So people keep writing me asking what I think about the whole Obama commencement thing. I’m flattered. My opinion, in brief, is that I think Notre Dame’s having him was a mistake, basically for the reasons Rick has laid out here, but I think that the reaction to the invite has been over the top and out of proportion to the issue involved. The sheer passion on both sides of the debate suggests, to me at least, that the controversy is really a proxy for some deeper political disagreements among Catholics. And as Forrest Gump was wont to say, that’s all I have to say about that.
Anyway, the whole matter got me reminiscing about the various commencements I’ve attended over the years.
Leaving aside minor events, the first commencement I attended was my graduation from college. Nobel Prize winning physicist Steven Weinberg was the chosen speaker, and chose to make the focus of his remarks the need for additional research funding for his department, and the advisability of the state adopting an income tax in order to make that happen. The speech also contained the line “When you tell people you went to Texas, no one will care how the football team is doing . . . at least not if they are an adult.” This got a sizable boo from the audience.
My second commencement was at my brother’s graduation. The speaker was Michael Dell, notable for having dropped out of the very school he was now addressing. His speech was about Michael Dell, and how great he was.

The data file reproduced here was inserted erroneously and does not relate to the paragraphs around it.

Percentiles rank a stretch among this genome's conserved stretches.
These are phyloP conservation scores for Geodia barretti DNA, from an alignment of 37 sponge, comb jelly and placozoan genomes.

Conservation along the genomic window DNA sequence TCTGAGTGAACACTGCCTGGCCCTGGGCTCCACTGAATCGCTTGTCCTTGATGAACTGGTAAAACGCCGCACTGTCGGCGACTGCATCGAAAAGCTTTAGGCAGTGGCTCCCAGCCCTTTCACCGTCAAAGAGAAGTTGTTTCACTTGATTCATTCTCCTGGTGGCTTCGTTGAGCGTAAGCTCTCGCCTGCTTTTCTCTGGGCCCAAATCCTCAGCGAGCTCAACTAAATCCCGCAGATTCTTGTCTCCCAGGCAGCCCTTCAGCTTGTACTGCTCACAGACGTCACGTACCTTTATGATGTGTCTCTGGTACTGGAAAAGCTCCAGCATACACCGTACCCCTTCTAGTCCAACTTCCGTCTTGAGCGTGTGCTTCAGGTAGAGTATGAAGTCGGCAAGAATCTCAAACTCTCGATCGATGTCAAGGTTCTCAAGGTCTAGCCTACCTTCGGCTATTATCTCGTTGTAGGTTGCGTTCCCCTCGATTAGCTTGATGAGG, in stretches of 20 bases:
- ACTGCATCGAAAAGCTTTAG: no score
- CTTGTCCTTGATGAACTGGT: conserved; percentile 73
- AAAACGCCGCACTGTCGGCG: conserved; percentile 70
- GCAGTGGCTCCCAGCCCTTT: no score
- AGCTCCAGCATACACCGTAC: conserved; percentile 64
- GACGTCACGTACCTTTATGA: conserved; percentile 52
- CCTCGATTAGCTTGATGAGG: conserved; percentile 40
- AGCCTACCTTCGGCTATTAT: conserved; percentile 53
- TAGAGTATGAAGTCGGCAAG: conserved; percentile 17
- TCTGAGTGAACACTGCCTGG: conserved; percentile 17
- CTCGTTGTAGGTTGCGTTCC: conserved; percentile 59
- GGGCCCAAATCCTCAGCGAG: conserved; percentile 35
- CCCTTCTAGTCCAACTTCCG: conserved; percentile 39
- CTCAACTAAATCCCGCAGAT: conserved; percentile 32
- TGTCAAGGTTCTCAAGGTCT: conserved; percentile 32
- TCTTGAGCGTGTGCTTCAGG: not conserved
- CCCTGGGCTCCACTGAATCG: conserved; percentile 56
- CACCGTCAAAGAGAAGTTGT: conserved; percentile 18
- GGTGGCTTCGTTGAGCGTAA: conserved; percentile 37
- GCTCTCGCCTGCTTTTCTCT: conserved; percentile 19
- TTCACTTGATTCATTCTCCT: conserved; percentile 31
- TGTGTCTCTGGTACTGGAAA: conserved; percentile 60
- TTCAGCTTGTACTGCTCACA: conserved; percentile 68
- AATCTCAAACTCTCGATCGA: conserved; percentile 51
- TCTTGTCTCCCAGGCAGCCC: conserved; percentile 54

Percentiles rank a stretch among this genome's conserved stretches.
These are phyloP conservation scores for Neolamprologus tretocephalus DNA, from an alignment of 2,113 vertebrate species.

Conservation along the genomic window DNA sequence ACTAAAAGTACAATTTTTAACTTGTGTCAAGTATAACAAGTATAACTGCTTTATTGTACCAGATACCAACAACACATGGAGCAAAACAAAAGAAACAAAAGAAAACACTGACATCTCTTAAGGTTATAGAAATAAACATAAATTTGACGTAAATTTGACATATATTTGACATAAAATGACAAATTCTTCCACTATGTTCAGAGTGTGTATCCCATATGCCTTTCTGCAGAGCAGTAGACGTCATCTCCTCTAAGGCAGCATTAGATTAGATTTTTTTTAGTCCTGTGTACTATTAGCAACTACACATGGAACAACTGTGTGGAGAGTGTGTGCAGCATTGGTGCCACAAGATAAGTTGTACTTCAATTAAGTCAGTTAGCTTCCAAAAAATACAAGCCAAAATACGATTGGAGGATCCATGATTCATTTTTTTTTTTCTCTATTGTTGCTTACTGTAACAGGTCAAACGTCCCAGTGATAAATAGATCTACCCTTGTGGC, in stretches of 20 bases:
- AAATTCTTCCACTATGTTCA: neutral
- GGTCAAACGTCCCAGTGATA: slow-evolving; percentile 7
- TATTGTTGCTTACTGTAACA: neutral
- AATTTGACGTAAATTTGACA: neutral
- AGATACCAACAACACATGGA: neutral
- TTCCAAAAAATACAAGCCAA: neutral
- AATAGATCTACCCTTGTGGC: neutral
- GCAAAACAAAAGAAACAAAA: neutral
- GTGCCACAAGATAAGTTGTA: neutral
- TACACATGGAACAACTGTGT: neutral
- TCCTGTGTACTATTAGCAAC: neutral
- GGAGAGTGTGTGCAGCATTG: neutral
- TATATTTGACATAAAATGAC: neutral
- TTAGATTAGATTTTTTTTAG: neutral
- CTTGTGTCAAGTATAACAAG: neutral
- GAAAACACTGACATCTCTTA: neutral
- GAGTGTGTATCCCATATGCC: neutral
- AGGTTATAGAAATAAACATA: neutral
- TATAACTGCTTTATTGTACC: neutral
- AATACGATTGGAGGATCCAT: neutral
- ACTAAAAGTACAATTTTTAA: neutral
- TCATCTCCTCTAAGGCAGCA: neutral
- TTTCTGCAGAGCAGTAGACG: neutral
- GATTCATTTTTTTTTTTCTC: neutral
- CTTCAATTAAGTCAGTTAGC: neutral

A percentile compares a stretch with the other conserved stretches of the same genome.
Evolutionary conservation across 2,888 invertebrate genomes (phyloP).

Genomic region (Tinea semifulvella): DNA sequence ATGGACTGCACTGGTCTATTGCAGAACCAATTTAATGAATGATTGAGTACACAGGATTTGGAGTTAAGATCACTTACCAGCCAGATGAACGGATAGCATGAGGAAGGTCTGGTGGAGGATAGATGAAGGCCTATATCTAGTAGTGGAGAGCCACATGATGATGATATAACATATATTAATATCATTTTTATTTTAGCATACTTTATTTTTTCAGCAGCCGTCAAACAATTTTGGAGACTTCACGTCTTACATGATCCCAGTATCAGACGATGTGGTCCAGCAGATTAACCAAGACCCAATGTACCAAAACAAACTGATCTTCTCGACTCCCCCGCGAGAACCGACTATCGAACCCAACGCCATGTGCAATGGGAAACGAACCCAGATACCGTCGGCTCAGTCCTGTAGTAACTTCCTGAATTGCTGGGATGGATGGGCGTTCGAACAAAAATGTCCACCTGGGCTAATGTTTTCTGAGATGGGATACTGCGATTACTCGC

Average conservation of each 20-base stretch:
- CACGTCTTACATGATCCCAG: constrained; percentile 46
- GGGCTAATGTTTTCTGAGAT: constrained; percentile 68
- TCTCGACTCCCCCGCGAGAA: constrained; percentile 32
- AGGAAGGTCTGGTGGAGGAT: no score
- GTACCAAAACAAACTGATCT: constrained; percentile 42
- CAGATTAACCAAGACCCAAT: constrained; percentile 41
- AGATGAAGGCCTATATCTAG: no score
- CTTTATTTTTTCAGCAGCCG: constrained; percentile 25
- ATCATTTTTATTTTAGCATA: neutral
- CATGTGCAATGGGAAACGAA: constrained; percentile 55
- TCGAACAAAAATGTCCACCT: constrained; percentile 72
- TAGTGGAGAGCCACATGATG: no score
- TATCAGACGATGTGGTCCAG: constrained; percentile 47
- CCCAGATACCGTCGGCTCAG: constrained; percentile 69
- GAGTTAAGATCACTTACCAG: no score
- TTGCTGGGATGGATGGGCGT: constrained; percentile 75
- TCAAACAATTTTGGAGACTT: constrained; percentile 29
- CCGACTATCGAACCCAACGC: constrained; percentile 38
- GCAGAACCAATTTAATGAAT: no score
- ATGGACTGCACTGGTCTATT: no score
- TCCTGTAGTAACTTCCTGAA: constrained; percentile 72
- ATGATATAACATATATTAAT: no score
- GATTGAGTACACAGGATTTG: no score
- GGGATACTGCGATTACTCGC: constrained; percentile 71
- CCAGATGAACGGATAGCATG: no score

Commencement number three was at my brother’s graduation from law school (I missed my own law school commencement, but that’s another story). After the opening prayer (which contained a number of anti-Bush statements), the announcer got up and said that so and so would now sing the national Anthem. My father, loud enough so that several rows could hear him, then said “I hope she can make it through the song without making a political statement.” The commencement itself was basically a lecture on international law (I don’t remember the speaker’s name, but he was some expert in the field).Last, but not least, was a friend’s commencement a few years back at Catholic University of America. Tony Snow gave the address. The speech was mainly about his work for the Bush administration and Foxnews and his struggles with cancer, though he did at least make an effort to tie his anecdotes to pieces of advice for the new graduates.
In other words, of the four commencements I’ve attended, only one had anything to do with the ostensible purpose of a commencement speech. I suspect that Obama’s speech will be no different in this regard. President Bush used his Notre Dame commencement address to give a speech on his faith-based charities program (remember that?), and I expect that President Obama will likewise use the opportunity to deliver some sort of major policy address (given that President Obama is not a stupid man, I assume that the subject of the address will not be abortion or stem cells). For my money, though, the best commencement remarks I’ve heard were not actually delivered at a commencement, but are contained in the Baz Luhrmann song Everybody’s Free (To Wear Sunscreen):